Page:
4. Plasma-Assisted Atomic Layer Deposition: Basics, Opportunities, and Challenges

    NARCIS (Netherlands)

    Profijt, H. B.; Potts, S. E.; M. C. M. van de Sanden,; Kessels, W. M. M.

    2011-01-01

    Plasma-assisted atomic layer deposition (ALD) is an energy-enhanced method for the synthesis of ultra-thin films with A angstrom-level resolution in which a plasma is employed during one step of the cyclic deposition process. The use of plasma species as reactants allows for more freedom in

  5. Probing initial-stages of ALD growth with dynamic in situ spectroscopic ellipsometry

    Science.gov (United States)

    Muneshwar, Triratna; Cadien, Ken

    2015-02-01

    The initial stages of ALD surface reactions are probed using dynamic in situ spectroscopic ellipsometry (d-iSE) technique during plasma-enhanced ALD of zirconium nitride (ZrN) thin films in spectral range of 0.73-6.4 eV. The measured change in the ellipsometry parameter Δ, with every precursor (TDMAZr) and reactant (forming gas plasma) exposure is interpreted as the combined effect of film growth and change in surface chemistry during ALD. We present application of Bruggeman's effective-medium approximation (B-EMA) in the analysis of d-iSE data to determine fractional surface coverage (θ) of ALD grown film at the end of every deposition cycle. During the deposition of first few ZrN monolayers, d-iSE datasets are analyzed on the basis of surface diffusion enhanced ALD growth, where the surface adsorbed precursor molecules can diffuse over substrate surface to occupy energetically favorable surface sites. The determined surface coverage of ZrN films highlights the effects of substrate enhanced ALD growth.

  6. Mechanistic modeling study on process optimization and precursor utilization with atmospheric spatial atomic layer deposition

    Energy Technology Data Exchange (ETDEWEB)

    Deng, Zhang; He, Wenjie; Duan, Chenlong [State Key Laboratory of Digital Manufacturing Equipment and Technology, School of Mechanical Science and Engineering, Huazhong University of Science and Technology, Wuhan, Hubei 430074 (China); Chen, Rong, E-mail: rongchen@mail.hust.edu.cn [State Key Laboratory of Digital Manufacturing Equipment and Technology, School of Mechanical Science and Engineering, School of Optical and Electronic Information, Huazhong University of Science and Technology, Wuhan, Hubei 430074 (China); Shan, Bin [State Key Laboratory of Material Processing and Die & Mould Technology, School of Materials Science and Engineering, Huazhong University of Science and Technology, Wuhan, Hubei 430074 (China)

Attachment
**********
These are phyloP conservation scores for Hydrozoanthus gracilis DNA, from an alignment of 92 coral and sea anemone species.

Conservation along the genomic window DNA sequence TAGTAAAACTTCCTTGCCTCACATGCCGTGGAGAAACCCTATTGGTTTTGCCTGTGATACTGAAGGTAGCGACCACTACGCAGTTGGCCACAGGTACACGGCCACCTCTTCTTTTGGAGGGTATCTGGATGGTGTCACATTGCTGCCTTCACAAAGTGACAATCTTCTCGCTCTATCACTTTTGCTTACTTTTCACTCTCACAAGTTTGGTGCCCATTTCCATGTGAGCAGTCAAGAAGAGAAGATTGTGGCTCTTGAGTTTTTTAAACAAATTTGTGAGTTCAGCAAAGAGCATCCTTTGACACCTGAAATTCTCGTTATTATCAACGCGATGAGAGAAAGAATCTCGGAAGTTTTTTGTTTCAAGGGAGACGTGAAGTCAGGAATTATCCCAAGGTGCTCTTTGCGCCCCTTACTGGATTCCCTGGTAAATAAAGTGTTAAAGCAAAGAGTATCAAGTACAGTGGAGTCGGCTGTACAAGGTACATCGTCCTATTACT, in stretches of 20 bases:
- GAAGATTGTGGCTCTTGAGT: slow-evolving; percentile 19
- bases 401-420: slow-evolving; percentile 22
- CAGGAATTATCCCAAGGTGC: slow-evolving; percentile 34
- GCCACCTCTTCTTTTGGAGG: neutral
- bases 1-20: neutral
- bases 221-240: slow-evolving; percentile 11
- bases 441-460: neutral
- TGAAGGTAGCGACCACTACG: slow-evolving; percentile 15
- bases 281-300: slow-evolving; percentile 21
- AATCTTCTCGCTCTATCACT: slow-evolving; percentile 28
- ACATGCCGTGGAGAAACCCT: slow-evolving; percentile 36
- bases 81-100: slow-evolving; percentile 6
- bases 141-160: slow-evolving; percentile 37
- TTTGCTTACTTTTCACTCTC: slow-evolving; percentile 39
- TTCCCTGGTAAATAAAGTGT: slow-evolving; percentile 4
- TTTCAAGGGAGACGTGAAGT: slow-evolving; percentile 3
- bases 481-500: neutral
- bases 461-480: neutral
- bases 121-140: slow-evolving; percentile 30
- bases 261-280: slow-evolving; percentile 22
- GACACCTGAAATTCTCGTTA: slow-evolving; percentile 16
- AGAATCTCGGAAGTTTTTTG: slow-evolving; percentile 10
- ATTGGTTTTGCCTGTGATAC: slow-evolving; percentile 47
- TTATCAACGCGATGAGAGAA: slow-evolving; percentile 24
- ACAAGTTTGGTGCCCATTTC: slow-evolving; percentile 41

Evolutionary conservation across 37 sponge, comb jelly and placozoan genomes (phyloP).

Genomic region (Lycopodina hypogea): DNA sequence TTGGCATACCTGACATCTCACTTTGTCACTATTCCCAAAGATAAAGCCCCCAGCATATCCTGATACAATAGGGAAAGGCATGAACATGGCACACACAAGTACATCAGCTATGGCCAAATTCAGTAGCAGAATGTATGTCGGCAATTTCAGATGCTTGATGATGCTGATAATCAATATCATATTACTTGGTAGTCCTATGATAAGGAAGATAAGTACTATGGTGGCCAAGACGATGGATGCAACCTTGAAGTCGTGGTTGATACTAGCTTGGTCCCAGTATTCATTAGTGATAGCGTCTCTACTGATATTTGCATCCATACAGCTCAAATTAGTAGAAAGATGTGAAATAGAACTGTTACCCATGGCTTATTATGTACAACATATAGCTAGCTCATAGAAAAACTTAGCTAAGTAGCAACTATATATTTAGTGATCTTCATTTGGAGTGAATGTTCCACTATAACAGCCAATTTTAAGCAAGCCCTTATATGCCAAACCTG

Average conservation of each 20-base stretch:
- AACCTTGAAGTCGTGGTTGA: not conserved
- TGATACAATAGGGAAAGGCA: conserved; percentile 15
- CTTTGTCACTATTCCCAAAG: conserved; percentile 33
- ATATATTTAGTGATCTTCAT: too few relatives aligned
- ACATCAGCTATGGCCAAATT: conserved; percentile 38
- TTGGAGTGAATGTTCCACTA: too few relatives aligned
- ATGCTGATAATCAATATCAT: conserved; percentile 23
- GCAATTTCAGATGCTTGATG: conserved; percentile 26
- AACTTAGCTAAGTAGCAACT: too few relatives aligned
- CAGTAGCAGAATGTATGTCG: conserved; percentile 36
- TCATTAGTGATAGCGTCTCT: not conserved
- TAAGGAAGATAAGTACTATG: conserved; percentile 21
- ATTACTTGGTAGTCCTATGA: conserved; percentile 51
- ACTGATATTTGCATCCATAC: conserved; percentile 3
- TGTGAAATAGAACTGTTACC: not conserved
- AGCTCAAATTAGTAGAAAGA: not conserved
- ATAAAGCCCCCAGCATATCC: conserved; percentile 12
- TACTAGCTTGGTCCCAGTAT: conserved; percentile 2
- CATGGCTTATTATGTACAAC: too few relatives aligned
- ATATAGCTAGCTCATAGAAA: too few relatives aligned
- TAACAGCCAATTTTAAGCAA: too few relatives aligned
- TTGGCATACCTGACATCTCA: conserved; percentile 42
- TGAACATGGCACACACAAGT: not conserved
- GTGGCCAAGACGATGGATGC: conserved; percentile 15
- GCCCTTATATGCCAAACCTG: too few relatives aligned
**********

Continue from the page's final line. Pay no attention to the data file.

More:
2016-01-15

    Spatial atomic layer deposition (SALD) is a promising technology with the aim of combining the advantages of excellent uniformity and conformity of temporal atomic layer deposition (ALD), and an industrial scalable and continuous process. In this manuscript, an experimental and numerical combined model of atmospheric SALD system is presented. To establish the connection between the process parameters and the growth efficiency, a quantitative model on reactant isolation, throughput, and precursor utilization is performed based on the separation gas flow rate, carrier gas flow rate, and precursor mass fraction. The simulation results based on this model show an inverse relation between the precursor usage and the carrier gas flow rate. With the constant carrier gas flow, the relationship of precursor usage and precursor mass fraction follows monotonic function. The precursor concentration, regardless of gas velocity, is the determinant factor of the minimal residual time. The narrow gap between precursor injecting heads and the substrate surface in general SALD system leads to a low Péclet number. In this situation, the gas diffusion act as a leading role in the precursor transport in the small gap rather than the convection. Fluid kinetics from the numerical model is independent of the specific structure, which is instructive for the SALD geometry design as well as its process optimization.